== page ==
Half of workers do not want to return to office after lockdown

Only half of workers are keen to return to the office after the Coronavirus lockdown is over, studies have found, with many claiming that home working will become the “new normal”.

Half of workers do not want to give up working from home.
Half of workers do not want to give up working from home.

One survey found that two thirds of professionals in the UK wish to continue working from home once social distancing measures are eased, with addition to the majority believing they are more productive working remotely.

Not having to commute and flexible childcare options were identified as the most common benefits of working from home, according to the report from OnBuy.com. A separate study from Totaljobs found under half of all workers are looking forward to returning to their workplace, with 54 per cent of those saying they hope they will be back at their desks by the end of June. One in seven want to wait until July, dropping to one in 20 who hope for an August return. One in 10 want to wait until 2021.

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The same report revealed that 60 per cent of UK employees think that the world of work will never be the same again, as 58 per cent believe that ‘normal’ has itself been re-defined.

Meanwhile, those who do plan to return believe that they will see significant changes to their workplace environments. Most respondents to a survey from jobs site Glassdoor say they expect to have to sit two metres apart from their colleagues and face restrictions on the use of corridors and communal spaces such as kitchens.

One in four said they expect everyone to wear masks, but despite these logistical challenges, many wanted to socialise with colleagues again or were simply tired of working from home.

Joe Wiggins, of Glassdoor, said: “Many people are understandably cautious about returning to the office, imagining all sorts of restrictions ranging from which entrances and exits they can use to how they get a cup of coffee.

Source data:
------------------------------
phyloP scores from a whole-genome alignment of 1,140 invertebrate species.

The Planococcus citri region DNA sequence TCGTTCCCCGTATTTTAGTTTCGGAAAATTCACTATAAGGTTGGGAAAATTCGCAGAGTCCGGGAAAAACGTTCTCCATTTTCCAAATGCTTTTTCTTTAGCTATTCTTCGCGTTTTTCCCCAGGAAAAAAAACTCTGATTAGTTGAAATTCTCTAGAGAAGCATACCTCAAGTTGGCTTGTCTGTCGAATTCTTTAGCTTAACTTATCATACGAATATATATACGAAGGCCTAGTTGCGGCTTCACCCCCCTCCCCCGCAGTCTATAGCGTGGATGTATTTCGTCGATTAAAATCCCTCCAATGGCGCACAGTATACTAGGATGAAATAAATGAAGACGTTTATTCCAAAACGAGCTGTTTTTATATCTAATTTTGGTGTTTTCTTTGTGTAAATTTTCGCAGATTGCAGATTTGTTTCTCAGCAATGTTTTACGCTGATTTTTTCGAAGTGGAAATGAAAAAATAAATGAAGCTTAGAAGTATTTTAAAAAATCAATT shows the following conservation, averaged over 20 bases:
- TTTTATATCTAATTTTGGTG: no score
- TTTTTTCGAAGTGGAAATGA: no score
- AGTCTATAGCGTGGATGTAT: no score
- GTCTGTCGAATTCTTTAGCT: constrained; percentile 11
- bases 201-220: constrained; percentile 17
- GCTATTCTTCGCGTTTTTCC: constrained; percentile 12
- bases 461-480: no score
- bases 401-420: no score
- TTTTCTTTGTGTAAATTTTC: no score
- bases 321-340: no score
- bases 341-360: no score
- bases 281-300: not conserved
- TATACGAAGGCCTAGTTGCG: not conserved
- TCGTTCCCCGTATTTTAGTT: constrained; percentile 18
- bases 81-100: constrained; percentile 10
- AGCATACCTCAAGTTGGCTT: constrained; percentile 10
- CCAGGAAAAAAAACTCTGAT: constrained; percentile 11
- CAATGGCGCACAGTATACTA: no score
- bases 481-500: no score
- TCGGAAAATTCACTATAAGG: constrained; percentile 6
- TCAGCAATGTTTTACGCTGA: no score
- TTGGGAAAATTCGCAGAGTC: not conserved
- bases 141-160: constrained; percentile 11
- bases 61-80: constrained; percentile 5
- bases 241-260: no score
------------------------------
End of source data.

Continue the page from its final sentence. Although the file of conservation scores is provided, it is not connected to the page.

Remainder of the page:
“Wearing a mask and gloves all day sitting at a desk does not sound like much fun, so much so that 63 per cent of employees are open to working from home full time and never going back to the office.”

Others surveyed are not confident that their health will be properly protected by their employer. The Totaljobs report found one in two employees still do not know what their employer’s strategy is when their office is reopened, with only 13 per cent aware of any impending plans.

Gillian Moore, associate in the employment team at law firm Shepherd and Wedderburn, said: “The last few months have seen almost all office-based business forced into immediate and universal home working. While this has worked better for some than others, many organisations have operated effectively during this period. This may well have consequences for how businesses structure their operations in future and impact employee expectations for the ‘new normal’.

“As the COVID-19 restrictions ease, we are being asked whether employers can force employees to come back to the workplace. The answer is: it depends. While most employees are contractually required to work from a particular location, it will be unreasonable and unlawful for an employer to force an employee to return to an unsafe workplace, or to discipline or dismiss them for refusing to do so. The safer the employer can make the workplace, the more reasonable it will be to require employees to transition back.”

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She added: “However, a ‘one size fits all’ approach simply won’t work. Employers may find themselves inundated with homeworking requests, which may be trickier to refuse if this unexpected trial run has worked successfully. The UK Government is talking of introducing a Right to Work from Home, which might take the decision out of employer’s hands to some extent.

“Conversely, with office rents being one of the highest costs for businesses, some may be considering downsizing or closing their physical office space for good in favour of a remote-working model. Requiring office-based employees to work from home permanently will amount to a change to their contractual terms, and employers may be met with pushback and/or calls for financial contributions towards the employees’ increased electricity, broadband and other costs.”

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